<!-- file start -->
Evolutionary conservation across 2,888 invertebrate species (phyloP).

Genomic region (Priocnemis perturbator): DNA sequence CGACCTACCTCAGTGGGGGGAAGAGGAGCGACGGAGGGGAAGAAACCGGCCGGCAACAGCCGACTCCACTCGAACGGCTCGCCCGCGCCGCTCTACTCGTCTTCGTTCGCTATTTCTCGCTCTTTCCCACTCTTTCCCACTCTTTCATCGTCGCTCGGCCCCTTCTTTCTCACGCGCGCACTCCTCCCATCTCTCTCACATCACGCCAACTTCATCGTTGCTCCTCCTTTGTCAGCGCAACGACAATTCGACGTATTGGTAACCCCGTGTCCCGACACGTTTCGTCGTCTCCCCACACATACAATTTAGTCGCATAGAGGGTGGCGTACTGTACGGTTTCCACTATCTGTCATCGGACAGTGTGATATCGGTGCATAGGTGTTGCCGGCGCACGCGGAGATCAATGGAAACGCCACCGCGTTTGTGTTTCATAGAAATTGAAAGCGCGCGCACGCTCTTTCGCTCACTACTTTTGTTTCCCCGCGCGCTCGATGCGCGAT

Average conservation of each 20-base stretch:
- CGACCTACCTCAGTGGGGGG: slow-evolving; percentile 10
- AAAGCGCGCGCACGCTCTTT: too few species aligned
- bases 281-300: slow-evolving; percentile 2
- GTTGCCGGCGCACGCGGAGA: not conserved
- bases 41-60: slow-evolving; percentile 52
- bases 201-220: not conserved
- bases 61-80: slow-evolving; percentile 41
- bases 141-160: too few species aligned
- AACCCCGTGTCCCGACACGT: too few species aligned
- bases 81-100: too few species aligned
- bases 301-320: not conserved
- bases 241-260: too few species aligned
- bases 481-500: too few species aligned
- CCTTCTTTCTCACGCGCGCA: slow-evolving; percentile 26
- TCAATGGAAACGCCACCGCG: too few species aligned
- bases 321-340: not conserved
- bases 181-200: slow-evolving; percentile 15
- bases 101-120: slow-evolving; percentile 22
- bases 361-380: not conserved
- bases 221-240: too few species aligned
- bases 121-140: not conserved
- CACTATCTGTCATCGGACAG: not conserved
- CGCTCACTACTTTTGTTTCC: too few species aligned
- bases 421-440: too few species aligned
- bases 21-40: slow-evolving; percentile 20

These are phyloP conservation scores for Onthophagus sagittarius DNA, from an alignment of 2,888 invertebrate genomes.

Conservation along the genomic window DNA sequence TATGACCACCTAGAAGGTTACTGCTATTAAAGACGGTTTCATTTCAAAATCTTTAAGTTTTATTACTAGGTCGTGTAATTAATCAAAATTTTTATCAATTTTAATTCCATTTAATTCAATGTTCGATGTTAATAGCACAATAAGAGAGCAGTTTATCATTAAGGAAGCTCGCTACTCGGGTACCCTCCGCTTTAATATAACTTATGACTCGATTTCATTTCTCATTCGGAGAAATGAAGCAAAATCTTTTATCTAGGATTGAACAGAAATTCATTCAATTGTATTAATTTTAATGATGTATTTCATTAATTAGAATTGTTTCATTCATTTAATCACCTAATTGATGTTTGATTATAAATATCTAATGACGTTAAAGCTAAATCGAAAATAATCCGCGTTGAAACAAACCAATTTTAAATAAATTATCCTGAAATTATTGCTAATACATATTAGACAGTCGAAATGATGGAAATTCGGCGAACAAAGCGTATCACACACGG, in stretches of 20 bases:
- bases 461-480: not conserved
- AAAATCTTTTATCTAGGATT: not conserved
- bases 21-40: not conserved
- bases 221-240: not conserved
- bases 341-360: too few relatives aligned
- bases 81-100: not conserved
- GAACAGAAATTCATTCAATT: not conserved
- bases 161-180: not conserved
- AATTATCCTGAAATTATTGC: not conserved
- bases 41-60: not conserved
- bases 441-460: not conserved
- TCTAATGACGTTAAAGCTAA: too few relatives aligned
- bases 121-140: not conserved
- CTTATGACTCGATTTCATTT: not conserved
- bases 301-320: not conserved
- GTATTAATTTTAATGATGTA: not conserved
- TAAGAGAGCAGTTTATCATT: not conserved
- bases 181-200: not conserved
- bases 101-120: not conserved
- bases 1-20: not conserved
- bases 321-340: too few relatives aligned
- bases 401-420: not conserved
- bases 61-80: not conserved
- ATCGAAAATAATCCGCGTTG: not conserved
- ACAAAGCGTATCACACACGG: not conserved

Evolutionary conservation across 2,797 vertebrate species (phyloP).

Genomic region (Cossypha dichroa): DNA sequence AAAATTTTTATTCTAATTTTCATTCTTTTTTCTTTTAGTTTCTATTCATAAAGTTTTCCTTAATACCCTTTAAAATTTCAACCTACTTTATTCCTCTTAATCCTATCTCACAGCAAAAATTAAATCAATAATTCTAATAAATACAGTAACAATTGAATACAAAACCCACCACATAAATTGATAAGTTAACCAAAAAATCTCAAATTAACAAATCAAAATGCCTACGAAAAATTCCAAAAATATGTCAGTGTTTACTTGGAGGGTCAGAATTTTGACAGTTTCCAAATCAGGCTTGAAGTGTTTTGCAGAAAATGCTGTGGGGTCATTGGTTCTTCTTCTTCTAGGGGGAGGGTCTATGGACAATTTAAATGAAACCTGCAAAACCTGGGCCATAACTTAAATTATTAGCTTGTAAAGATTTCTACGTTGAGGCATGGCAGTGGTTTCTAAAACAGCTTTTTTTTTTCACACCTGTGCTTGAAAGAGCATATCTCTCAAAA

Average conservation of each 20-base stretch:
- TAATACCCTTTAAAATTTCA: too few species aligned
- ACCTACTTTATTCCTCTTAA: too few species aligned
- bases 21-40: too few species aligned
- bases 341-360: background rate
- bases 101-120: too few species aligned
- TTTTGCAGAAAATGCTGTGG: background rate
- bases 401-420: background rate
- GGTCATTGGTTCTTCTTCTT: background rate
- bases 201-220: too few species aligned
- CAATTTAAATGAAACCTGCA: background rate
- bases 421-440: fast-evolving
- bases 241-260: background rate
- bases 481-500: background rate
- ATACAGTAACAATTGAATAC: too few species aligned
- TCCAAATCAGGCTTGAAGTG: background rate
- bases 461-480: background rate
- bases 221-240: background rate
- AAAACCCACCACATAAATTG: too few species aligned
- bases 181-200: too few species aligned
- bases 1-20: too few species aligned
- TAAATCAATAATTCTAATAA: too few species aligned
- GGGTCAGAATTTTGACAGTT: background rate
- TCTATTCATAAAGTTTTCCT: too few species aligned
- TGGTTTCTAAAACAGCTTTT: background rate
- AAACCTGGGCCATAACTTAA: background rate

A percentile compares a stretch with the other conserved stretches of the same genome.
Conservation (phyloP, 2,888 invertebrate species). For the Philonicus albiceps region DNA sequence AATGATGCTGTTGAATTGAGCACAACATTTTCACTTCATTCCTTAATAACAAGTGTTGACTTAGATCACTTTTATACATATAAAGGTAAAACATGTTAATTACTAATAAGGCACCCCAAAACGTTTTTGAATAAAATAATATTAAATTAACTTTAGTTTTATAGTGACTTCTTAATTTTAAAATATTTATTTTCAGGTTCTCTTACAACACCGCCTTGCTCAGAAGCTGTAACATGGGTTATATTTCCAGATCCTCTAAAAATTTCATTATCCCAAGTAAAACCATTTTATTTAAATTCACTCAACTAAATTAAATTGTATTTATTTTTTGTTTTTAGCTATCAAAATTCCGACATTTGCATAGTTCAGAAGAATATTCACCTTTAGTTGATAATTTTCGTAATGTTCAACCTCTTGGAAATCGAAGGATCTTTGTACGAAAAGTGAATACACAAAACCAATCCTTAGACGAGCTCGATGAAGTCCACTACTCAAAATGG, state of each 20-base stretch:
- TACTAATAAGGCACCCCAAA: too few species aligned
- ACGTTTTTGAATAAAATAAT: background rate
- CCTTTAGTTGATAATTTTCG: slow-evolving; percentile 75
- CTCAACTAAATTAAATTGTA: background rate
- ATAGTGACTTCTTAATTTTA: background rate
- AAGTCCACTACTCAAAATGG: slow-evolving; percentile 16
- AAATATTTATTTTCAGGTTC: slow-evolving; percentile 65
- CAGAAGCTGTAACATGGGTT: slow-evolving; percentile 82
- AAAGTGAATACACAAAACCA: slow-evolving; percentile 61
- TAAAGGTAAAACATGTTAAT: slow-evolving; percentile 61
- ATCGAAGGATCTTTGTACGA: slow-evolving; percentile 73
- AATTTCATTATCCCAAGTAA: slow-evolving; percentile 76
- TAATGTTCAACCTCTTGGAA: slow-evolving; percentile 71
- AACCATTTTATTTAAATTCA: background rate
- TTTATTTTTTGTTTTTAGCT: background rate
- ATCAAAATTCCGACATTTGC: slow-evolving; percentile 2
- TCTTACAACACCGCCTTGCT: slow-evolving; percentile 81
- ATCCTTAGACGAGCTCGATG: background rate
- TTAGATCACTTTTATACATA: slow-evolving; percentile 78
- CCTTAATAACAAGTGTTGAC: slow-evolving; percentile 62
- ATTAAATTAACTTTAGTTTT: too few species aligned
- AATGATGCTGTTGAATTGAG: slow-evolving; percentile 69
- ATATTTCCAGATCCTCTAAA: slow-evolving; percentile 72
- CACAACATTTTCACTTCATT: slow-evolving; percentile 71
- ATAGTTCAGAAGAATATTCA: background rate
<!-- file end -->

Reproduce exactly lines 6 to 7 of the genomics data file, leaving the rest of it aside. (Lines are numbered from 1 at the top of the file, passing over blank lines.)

- bases 281-300: slow-evolving; percentile 2
- GTTGCCGGCGCACGCGGAGA: not conserved